The conference focused on papers prepared by leading international researchers on issues related to land tenure, rural livelihoods and drivers of deforestation.
September 2011: The Climate Change Agriculture and Food Security Program (CCAFS) of the Consultative Group on International Agricultural Research (CGIAR) held a conference at the International Food Policy Research Institute (IFPRI) in Washington DC, US, on 26 August 2011, to examine issues related to understanding the relationships between carbon emissions and rural livelihoods.
The conference focused on papers prepared by leading international researchers. In “The viability of cattle ranching intensification in Brazil as a strategy to spare land and mitigate greenhouse gas emissions,” the authors rely on a literature review to explore cattle ranching intensification programs (CRIPs). The authors note that support for CRIPs is based on the premises that, inter alia: accelerating intensification is straightforward; pasturelands have potential for alternative uses; reducing extensive cattle ranching will have effects on deforestation rates; and the mitigation benefits of CRIPs outweigh the marginal costs. The authors examine each of these premises and evaluate them against approaches to improve the viability of CRIPs.
In “REDD+ sticks and carrots in the Brazilian Amazon,” the authors explore a conceptual framework for analyzing the role of regulatory enforcement of REDD+ in the Brazilian Amazon. The study examines the costs of liability establishment and legal coercion to address REDD+ goals, as well as local welfare impacts. The finding highlight the importance of spatial patterns of deforestation on enforcement strategies, noting that command and control approaches are the most cost-effective instruments, but that it could cost land owners significantly. The paper highlights that on-the-ground work will be required to make REDD+ activities both financially viable and socially compatible.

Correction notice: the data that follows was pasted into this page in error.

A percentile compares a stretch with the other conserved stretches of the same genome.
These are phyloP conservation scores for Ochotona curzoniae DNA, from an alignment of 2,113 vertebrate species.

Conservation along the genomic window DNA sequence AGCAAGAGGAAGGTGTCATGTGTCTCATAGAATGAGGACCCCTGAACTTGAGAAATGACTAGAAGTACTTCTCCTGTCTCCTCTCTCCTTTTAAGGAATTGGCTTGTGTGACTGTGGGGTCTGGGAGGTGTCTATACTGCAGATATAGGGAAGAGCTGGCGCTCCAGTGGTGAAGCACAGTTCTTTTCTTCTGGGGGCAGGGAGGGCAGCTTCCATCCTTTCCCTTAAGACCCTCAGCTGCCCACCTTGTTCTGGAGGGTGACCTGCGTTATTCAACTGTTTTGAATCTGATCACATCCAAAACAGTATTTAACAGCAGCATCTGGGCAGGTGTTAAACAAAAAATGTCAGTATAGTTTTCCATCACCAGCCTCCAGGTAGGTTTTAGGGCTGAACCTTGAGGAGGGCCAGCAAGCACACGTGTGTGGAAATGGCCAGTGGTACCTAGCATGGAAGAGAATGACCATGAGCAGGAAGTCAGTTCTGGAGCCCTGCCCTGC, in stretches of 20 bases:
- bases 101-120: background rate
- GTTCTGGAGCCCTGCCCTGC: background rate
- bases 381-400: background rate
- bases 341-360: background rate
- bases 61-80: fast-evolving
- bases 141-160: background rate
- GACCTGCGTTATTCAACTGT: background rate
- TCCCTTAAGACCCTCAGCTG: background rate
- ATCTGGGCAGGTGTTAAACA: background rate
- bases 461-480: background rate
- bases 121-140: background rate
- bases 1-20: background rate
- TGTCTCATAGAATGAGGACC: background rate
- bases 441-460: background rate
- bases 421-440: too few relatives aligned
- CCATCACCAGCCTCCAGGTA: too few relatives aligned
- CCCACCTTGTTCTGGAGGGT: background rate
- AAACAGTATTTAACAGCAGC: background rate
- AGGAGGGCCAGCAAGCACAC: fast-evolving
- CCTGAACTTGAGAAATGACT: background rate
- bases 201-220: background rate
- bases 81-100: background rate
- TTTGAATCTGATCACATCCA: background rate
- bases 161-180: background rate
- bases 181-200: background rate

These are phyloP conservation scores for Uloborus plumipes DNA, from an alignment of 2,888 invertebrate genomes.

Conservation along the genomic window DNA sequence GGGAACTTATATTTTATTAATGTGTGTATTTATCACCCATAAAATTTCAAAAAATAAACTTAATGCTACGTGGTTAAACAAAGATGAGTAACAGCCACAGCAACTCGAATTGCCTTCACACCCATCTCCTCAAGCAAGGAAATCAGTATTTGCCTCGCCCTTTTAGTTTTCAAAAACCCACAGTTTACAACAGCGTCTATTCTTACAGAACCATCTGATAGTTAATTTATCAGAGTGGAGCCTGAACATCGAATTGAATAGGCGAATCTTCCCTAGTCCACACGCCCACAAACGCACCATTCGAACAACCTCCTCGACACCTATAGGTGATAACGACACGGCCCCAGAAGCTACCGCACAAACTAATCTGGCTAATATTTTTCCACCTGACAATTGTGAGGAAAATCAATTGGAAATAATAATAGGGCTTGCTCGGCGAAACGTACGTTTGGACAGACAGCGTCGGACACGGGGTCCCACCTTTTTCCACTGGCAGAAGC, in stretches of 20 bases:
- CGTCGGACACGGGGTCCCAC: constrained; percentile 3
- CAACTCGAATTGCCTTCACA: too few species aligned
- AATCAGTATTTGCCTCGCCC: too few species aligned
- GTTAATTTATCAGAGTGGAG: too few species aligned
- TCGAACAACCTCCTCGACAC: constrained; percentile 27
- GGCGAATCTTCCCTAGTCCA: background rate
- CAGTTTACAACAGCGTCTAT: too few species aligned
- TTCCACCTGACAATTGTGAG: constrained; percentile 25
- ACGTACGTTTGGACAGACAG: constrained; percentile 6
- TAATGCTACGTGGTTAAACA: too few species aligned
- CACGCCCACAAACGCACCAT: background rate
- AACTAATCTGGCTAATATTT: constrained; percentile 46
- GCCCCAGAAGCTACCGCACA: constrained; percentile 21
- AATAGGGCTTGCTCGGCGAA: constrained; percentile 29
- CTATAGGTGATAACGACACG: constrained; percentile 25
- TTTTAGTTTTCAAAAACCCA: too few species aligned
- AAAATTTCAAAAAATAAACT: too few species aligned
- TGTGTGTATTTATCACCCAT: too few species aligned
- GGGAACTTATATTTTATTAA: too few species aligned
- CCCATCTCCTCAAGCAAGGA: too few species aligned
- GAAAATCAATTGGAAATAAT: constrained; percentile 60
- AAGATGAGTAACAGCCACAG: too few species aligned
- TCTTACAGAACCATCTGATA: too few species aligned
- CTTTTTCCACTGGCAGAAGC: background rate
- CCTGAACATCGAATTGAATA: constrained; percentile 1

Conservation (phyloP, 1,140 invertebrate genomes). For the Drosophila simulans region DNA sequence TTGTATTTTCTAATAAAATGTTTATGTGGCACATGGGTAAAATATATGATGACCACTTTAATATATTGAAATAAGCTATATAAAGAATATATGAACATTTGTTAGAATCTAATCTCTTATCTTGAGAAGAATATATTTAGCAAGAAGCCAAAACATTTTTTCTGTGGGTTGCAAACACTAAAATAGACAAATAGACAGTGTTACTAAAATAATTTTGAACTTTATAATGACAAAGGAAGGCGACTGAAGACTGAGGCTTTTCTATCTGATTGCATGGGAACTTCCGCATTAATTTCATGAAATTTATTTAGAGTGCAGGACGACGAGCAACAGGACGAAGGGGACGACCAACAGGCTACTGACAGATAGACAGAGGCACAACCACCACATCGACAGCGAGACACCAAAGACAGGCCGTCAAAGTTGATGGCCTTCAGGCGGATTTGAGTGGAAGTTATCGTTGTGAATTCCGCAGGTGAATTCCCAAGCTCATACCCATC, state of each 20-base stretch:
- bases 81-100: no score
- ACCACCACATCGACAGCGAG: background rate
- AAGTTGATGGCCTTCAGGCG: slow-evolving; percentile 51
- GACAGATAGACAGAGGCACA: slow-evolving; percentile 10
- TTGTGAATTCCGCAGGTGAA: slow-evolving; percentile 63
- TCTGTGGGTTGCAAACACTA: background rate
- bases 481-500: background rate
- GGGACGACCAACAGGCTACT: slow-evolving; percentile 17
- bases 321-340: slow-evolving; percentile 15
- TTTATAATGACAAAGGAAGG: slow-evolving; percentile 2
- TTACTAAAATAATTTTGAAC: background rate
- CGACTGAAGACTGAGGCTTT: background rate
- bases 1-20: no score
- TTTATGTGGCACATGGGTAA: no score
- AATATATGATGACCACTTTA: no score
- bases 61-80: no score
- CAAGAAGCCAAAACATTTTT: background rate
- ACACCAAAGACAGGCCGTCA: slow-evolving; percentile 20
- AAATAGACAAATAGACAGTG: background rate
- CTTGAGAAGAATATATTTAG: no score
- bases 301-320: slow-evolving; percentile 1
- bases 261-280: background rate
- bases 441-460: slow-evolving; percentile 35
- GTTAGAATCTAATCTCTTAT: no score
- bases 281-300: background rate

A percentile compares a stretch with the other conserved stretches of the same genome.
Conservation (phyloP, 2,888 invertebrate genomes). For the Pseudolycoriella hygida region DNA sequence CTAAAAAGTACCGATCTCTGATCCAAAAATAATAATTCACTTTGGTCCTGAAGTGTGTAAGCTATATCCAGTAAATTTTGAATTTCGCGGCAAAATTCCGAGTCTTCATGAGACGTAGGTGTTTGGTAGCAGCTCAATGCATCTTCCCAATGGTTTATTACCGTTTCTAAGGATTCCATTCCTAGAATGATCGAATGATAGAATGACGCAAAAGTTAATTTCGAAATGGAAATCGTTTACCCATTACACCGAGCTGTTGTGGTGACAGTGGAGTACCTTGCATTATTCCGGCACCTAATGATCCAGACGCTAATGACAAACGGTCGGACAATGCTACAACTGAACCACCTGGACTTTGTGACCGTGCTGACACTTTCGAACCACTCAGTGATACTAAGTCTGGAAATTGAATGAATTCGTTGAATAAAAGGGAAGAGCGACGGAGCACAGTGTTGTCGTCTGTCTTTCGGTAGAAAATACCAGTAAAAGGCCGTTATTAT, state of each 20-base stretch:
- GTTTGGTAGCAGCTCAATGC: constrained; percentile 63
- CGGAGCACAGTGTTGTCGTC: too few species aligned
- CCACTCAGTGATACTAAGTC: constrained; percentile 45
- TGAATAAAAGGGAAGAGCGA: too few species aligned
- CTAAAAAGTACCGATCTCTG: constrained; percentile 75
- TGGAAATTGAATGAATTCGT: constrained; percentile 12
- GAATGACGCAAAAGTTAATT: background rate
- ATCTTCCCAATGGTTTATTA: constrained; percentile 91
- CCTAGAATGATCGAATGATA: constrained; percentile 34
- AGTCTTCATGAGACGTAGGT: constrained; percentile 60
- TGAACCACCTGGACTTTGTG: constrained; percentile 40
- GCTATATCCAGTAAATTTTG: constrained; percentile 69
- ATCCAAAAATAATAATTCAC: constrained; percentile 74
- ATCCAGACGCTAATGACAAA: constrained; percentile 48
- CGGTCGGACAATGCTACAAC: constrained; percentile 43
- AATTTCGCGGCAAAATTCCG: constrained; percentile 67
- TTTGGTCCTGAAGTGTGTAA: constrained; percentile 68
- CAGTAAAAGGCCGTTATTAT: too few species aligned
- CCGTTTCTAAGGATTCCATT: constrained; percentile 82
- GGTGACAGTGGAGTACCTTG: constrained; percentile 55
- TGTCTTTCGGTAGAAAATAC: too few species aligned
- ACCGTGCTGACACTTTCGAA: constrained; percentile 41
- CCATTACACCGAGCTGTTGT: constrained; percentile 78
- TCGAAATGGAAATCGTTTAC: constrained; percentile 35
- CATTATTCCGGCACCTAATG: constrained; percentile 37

In “Overcoming tenurial constraints to carbon forestry projects in Africa,” the authors note that land owners with customary land tenure (but no land title) can provide environmental services, particularly if planting trees helps to secure permanent claim to land. The paper stresses that lack of title does not on its own have to preclude participation in carbon forestry and other payment for ecosystem services (PES) schemes.
In “Swidden, Rubber and Carbon: Can REDD+ work for people and the environment in Montane Mainland Southeast Asia,” the authors suggest that in some case swidden agriculture may be carbon neutral or even carbon positive. The paper compares swidden agriculture to rubber cultivation and calls for a deeper analysis of consequences of government polices on carbon emissions.
In “Does secure land tenure save forests? A review of the relationship between land tenure and tropical deforestation,” the authors review literature that connects forest outcomes and land tenure to better understand the relationship between land tenure form, land tenure security and forest outcomes. The authors find that less deforestation is associated with greater land tenure security, regardless of the form of tenure and that state-owned protected forests are associated with more positive forest outcomes relative to private, communal and public lands. They discuss issues in the consistency of current literature and provide suggestions for future studies. [CCAFS Meeting Page][CCAFS Publication: REDD sticks and carrots in the Brazilian Amazon: Assessing the costs and livelihood implications][CCAFS Publication: The viability of cattle ranching intensification in Brazil as a strategy to spare land and mitigate greenhouse gas emissions][CCAFS Publication: Overcoming tenurial constraints to carbon forestry projects in Africa][CCAFS Publication: Swidden, rubber and carbon][CCAFS Publication: Does secure land tenure save forests?]